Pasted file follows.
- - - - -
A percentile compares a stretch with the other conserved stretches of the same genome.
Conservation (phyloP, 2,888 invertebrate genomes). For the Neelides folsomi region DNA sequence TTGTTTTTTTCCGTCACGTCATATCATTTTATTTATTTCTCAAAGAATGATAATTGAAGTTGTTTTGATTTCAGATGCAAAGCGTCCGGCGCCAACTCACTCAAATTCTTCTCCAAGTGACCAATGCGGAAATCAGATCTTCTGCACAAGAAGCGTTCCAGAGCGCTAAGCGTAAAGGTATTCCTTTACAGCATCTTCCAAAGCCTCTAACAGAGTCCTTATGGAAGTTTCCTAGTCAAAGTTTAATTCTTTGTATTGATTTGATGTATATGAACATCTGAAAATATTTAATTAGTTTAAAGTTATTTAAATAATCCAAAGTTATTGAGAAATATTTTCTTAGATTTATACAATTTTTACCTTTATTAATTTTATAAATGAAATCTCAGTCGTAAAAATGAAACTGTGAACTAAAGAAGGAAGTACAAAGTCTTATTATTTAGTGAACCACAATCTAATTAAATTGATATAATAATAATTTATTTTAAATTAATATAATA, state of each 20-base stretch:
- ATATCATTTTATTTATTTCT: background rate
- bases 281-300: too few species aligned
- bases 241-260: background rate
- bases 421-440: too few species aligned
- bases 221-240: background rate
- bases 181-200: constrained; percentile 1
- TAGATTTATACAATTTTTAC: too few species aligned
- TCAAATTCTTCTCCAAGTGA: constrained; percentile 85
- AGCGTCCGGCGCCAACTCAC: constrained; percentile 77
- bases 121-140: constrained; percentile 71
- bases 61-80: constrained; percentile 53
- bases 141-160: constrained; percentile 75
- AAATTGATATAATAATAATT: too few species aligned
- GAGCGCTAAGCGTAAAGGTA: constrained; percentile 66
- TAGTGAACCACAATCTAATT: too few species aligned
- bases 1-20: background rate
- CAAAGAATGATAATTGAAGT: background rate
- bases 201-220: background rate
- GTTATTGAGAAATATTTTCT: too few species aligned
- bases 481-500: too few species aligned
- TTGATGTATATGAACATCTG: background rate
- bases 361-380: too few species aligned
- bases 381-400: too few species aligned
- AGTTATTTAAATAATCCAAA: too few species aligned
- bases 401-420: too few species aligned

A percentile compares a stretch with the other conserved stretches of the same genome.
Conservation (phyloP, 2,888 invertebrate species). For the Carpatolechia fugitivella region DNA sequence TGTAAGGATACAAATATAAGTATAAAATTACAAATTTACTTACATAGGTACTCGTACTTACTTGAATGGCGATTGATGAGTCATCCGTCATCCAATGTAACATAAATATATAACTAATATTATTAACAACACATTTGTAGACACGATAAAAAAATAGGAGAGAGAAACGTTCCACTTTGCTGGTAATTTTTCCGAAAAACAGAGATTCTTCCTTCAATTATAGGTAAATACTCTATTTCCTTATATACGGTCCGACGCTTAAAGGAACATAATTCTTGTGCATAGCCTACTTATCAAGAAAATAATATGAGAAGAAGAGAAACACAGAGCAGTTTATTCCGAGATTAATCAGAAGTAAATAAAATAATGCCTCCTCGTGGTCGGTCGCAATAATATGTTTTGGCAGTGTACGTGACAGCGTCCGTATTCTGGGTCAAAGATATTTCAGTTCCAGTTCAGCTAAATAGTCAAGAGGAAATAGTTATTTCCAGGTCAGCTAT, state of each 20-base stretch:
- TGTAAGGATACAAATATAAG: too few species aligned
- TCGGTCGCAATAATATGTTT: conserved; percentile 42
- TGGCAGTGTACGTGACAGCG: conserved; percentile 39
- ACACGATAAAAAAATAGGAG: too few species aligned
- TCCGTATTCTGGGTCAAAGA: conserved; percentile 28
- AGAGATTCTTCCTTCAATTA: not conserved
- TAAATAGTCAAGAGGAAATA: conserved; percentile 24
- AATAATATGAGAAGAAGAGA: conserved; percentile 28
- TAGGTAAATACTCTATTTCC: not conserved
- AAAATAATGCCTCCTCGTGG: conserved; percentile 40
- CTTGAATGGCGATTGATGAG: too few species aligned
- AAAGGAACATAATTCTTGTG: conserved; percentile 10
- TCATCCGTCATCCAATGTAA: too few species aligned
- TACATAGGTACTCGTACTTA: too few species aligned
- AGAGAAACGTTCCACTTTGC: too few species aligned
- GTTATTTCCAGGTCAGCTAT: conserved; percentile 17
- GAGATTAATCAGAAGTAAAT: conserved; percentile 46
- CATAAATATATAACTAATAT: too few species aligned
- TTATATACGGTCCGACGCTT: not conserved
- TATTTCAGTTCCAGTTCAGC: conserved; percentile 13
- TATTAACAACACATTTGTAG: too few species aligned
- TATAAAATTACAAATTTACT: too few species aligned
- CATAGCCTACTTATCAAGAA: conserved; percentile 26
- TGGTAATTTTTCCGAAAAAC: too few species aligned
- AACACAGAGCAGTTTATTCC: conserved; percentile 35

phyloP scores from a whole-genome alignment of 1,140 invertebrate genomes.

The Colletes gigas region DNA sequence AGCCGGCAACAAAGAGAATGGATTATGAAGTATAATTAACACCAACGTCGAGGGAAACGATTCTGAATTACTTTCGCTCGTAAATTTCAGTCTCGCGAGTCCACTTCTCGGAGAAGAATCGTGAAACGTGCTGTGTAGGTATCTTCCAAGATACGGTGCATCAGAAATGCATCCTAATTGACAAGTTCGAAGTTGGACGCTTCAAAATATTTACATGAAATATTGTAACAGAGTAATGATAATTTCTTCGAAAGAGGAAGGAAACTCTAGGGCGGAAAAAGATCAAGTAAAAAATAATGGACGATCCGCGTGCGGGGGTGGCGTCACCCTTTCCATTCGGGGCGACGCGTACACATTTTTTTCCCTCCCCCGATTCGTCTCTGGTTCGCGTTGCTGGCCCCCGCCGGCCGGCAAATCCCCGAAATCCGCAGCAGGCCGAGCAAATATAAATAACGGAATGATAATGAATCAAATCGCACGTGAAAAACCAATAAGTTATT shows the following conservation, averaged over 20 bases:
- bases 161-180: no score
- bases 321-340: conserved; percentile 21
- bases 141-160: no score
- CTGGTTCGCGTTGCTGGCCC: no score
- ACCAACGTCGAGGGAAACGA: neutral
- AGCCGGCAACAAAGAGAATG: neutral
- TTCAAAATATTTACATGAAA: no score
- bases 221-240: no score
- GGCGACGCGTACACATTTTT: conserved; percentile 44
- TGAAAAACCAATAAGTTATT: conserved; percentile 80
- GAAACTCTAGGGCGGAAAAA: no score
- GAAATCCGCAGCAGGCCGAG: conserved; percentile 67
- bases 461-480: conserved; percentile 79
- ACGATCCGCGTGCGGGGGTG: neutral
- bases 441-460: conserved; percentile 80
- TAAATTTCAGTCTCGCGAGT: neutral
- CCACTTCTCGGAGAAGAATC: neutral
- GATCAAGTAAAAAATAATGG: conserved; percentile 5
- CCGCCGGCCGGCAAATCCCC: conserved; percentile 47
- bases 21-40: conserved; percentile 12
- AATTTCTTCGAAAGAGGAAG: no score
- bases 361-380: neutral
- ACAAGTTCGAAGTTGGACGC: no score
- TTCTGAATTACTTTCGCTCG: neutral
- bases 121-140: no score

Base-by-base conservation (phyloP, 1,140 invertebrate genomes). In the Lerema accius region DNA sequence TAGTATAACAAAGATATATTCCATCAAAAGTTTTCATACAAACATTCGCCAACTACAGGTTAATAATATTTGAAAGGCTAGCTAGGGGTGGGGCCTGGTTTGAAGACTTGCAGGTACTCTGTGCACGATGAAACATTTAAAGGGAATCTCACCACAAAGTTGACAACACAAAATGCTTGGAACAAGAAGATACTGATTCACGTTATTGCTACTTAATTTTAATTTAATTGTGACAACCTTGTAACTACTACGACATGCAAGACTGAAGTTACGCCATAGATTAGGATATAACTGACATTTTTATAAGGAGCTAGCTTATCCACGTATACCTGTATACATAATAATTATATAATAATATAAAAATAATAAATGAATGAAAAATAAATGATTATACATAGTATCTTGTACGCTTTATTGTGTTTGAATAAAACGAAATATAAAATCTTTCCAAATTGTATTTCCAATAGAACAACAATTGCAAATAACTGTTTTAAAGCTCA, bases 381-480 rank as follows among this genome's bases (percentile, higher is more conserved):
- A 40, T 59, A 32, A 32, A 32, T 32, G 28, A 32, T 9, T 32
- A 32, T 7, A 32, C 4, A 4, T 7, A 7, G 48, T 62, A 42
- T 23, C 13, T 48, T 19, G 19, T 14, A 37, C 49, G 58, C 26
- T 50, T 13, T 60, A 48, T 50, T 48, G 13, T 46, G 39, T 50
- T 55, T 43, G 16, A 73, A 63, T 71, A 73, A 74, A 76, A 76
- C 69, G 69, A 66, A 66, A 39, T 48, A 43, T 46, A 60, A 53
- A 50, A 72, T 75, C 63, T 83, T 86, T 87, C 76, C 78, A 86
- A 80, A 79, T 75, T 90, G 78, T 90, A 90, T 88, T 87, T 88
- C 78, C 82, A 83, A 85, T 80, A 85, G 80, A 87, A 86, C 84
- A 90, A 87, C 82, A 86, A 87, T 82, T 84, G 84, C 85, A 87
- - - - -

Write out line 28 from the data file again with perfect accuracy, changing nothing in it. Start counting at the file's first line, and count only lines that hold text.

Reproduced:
A percentile compares a stretch with the other conserved stretches of the same genome.